8th December 1977
Disapproving of chess
From Mr Ian K. Maconochie
Sir, I read with surprise Bernard Levin’s statement in his article on chess (November 21) [sic – JB] that "it has never incurred ecclesiastical displeasure", as not long before the end of the sixteenth century Muslims, Roman Catholics, Jewish and Anglican religions had at one time or another forbidden the playing of the game.
Muslims have a reference to chess as being a form of idol worship in the Koran, though after the prophet Mohammed’s death the decision was altered on condition that no exchange of money or improper language took place. Think of the situation of chess today if this were generally implemented!
Various ecclesiastical decrees, for example those by the Worcester Synod in 1240, and in France by the Provincial Council of Beziers in 1255 were made after an argument between the Bishop of Octia and the Bishop of Florence ended, with the result that the Bishop of Florence did penance for transgressing the Canon Law.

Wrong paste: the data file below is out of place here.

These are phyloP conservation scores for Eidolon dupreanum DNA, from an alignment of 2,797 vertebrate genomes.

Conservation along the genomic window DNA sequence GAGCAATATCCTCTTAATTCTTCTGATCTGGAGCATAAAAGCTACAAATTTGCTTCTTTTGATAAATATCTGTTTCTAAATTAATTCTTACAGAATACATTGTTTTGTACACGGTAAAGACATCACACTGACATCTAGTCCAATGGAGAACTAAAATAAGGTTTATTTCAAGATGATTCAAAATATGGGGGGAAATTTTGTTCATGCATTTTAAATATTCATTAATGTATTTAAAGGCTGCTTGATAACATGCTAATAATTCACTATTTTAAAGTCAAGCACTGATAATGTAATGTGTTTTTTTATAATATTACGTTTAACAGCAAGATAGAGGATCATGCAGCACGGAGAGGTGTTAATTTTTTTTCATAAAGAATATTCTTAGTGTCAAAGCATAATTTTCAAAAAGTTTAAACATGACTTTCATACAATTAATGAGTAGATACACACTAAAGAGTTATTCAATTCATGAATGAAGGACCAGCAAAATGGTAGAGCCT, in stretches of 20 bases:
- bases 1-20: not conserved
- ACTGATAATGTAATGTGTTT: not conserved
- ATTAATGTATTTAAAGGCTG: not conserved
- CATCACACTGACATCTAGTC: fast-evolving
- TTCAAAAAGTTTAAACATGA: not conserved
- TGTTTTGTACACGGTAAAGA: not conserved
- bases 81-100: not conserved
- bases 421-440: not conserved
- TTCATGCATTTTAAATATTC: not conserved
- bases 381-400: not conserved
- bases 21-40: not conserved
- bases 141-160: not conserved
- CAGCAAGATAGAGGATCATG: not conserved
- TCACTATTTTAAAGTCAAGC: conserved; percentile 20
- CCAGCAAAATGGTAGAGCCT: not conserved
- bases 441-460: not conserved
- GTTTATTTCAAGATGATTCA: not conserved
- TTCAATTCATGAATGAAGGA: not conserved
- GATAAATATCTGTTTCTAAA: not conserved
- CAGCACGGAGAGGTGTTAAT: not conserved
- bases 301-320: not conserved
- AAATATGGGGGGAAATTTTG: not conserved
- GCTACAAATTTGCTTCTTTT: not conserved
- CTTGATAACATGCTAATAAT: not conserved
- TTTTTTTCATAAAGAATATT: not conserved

Knights Tempar up until the fifteenth century were forbidden to play chess, and from the rules of Apostolic Canon, at 1110 a monk in Eastern Church wrote that the penalty for playing was excommunication!
So if chess be the eighth deadliest sin, I stand condemned.
From Mr A. Hepner
Sir, I asked a rabbi (himself a keen player) whether it was sinful to play chess on the Sabbath. He said that the way I played it was a sin to play any day of the week!
(Hendon Chess Club)
38 years on now. Does anybody know if these two guys are still around?